At least thirteen people have died in flooding across southern Iran between Friday 20 and Monday 23 March 2020. The worst of the flooding has been reported in Fars and Hormozgan provinces, each of which have suffered at least five casualties, Bushehr where two deaths have been confirmed, and Qom, which has also recorded a single death, but floods have also occurred in Kerman, Sistan, Baluchestan, Gilan, Kohgiluyeh & Boyer-Ahmad, and Golestan provinces. Flooding has also been recorded in neighbouring areas of Iraq and Saudi Arabia.
The Middle East, while generally arid, is prone to occasional severe flooding. This stems from two causes; firstly the arid climate prevents the development of a thick soil layer which would be expected in less dry areas, so that in much of the area (non-porous) bedrock is either exposed or close to the surface, and secondly the hot climate leads to heavy evaporation from nearby seas and oceans, so that if the wind changes direction and brings water-laden air to the area, it brings a lot of precipitation with it. This combination of heavy rainfall and low ground absorbency leads to large amounts of water at the surface, typically moving downhill at some speed. Wadis, dry channels or ravines through which these sudden floods are channelled, can be particularly dangerous at these times, particularly as they often appear to resemble natural pathways or even camp sites to people unfamiliar with the climate.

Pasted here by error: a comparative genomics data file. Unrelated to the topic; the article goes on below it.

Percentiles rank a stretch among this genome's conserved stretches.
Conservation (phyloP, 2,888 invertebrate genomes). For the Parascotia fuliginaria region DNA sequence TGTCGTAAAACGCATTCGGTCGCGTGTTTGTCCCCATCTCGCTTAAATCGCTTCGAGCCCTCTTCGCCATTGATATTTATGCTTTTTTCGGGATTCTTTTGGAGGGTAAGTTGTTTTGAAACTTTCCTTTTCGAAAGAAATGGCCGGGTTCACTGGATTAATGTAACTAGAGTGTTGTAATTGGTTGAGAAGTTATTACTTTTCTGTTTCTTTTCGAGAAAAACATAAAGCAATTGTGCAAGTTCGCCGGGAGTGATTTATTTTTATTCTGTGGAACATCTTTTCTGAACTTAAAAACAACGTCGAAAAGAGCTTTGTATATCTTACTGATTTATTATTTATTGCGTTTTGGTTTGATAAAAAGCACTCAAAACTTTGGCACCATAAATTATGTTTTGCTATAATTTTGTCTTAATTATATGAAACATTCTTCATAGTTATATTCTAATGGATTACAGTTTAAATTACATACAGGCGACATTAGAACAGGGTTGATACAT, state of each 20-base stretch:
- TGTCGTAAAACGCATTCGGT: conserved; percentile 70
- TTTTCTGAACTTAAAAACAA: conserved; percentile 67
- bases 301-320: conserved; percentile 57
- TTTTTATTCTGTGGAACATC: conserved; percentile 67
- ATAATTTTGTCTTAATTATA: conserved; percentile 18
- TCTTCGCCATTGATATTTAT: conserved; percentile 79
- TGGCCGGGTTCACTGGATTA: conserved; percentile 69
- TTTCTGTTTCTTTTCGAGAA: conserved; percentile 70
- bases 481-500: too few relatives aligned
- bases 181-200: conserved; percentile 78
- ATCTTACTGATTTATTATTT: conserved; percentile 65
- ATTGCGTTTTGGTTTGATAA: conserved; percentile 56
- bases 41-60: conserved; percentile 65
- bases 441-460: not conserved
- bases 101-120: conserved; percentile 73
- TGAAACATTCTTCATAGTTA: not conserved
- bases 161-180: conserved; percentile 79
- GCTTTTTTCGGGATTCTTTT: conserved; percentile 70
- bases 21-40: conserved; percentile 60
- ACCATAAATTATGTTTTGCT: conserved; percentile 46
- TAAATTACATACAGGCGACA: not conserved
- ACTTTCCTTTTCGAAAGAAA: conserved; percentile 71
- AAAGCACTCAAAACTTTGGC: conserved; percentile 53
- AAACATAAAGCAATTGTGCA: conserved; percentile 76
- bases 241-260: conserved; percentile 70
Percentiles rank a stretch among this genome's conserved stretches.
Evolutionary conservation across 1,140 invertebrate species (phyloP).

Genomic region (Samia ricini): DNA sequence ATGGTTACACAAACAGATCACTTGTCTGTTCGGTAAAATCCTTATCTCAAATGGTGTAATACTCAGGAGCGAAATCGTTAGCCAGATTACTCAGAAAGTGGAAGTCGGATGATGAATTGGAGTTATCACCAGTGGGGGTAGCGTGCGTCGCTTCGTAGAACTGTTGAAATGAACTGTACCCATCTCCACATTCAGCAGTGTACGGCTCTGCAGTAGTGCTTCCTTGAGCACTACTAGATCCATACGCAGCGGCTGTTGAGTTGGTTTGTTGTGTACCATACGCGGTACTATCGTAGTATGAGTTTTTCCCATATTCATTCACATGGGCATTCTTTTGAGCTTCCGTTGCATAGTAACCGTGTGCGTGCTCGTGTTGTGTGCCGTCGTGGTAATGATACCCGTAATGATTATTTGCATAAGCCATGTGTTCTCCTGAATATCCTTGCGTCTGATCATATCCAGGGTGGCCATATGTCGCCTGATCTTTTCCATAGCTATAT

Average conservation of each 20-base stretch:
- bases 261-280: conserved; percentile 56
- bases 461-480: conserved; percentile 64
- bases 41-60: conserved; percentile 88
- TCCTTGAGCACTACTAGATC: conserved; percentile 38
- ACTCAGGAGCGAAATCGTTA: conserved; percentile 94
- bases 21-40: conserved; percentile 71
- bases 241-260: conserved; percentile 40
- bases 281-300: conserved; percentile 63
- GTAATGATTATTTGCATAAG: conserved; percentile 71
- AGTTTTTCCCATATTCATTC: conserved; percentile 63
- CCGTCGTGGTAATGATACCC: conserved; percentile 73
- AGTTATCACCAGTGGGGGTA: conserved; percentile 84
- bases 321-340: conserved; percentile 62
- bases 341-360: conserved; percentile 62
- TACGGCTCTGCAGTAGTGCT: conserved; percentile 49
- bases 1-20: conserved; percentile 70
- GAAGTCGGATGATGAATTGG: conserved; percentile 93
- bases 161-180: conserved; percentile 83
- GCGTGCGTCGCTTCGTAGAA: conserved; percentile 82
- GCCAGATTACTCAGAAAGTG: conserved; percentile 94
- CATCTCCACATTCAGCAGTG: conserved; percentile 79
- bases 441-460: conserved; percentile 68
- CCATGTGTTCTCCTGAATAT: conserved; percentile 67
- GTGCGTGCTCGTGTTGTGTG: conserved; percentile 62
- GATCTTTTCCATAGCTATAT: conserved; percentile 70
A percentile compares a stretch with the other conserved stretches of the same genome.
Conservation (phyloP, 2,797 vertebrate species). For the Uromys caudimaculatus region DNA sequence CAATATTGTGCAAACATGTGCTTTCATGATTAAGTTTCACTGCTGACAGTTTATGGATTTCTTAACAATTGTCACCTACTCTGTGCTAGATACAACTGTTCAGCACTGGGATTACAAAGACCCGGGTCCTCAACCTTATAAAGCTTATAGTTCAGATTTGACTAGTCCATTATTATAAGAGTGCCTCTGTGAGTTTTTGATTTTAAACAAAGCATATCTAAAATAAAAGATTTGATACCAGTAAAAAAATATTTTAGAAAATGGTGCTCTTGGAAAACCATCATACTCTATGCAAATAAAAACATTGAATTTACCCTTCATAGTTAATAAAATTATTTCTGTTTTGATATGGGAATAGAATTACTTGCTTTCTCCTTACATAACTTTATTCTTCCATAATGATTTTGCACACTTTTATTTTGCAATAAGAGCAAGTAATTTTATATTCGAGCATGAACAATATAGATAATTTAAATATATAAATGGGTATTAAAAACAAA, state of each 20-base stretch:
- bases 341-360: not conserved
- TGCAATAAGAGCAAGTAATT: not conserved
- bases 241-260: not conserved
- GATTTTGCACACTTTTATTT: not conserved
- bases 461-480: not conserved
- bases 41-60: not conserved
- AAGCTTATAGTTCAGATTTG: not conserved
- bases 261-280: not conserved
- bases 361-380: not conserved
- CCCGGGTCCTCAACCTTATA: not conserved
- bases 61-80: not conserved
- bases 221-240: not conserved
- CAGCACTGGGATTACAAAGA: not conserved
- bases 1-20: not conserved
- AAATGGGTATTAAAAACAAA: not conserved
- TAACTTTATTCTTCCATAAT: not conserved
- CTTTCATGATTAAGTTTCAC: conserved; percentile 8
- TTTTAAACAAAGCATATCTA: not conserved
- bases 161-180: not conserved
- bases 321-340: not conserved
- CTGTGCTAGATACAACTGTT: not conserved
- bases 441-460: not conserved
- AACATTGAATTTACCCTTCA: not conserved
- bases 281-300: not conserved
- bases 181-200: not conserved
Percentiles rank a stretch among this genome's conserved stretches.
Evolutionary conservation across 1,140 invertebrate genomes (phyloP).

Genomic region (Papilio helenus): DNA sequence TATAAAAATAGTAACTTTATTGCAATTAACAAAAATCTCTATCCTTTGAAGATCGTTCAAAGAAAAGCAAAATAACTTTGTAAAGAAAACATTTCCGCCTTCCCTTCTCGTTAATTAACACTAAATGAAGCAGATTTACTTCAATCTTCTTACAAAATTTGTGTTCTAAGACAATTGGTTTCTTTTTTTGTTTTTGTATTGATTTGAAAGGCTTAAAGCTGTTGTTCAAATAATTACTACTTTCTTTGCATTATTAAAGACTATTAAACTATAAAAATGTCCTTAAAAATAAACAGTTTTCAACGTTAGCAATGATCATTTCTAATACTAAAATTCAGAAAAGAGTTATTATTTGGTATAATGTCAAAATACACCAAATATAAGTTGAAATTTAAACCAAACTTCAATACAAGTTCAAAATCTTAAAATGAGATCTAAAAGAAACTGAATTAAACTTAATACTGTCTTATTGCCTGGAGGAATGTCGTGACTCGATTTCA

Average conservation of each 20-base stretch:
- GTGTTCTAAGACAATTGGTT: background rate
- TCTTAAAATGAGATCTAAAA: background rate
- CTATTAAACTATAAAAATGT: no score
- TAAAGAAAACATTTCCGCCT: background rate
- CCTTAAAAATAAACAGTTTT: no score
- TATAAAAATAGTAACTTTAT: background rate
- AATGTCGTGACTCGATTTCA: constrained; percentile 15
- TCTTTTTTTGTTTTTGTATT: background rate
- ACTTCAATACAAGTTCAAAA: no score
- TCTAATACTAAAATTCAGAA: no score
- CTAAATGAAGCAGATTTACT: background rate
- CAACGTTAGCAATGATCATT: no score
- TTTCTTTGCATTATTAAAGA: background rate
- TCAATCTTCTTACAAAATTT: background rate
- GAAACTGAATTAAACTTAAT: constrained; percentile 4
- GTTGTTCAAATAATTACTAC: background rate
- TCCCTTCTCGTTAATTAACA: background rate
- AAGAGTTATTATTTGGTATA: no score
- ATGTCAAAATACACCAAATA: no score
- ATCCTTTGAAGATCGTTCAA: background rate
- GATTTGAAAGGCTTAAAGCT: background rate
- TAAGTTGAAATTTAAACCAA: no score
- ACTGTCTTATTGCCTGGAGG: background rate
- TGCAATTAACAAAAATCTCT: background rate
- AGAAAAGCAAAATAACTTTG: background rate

Flooding in southern Iran in March 2020. Tasnim News Agency.
The storms have been caused by a low pressure system over the eastern Mediterranean, caused by hot weather in the region, a common problem during spring in the region. As the air is heated the the air pressure drops and the air rises, causing new air to rush in from outside the forming storm zone. If this zone is sufficiently large, then it will be influenced by the Coriolis Effect, which loosely speaking means the winds closer to the equator will be faster than those further away, causing the storm to rotate, clockwise in the northern hemisphere and anticlockwise in the southern hemisphere.
Whilst the high winds associated these storms is extremely dangerous, the real danger from such storms is often the flooding. Each millibar drop in air pressure can lead to a 1 cm rise in sea level, and large storms can be accompanied by storm surges several meters high. This tends to be accompanied by high levels of rainfall, caused by water picked up by the storm while still at sea, which can lead to flooding, swollen rivers and landslides; which occur when waterlogged soils on hill slopes lose their cohesion and slump downwards, over whatever happens to be in their path.
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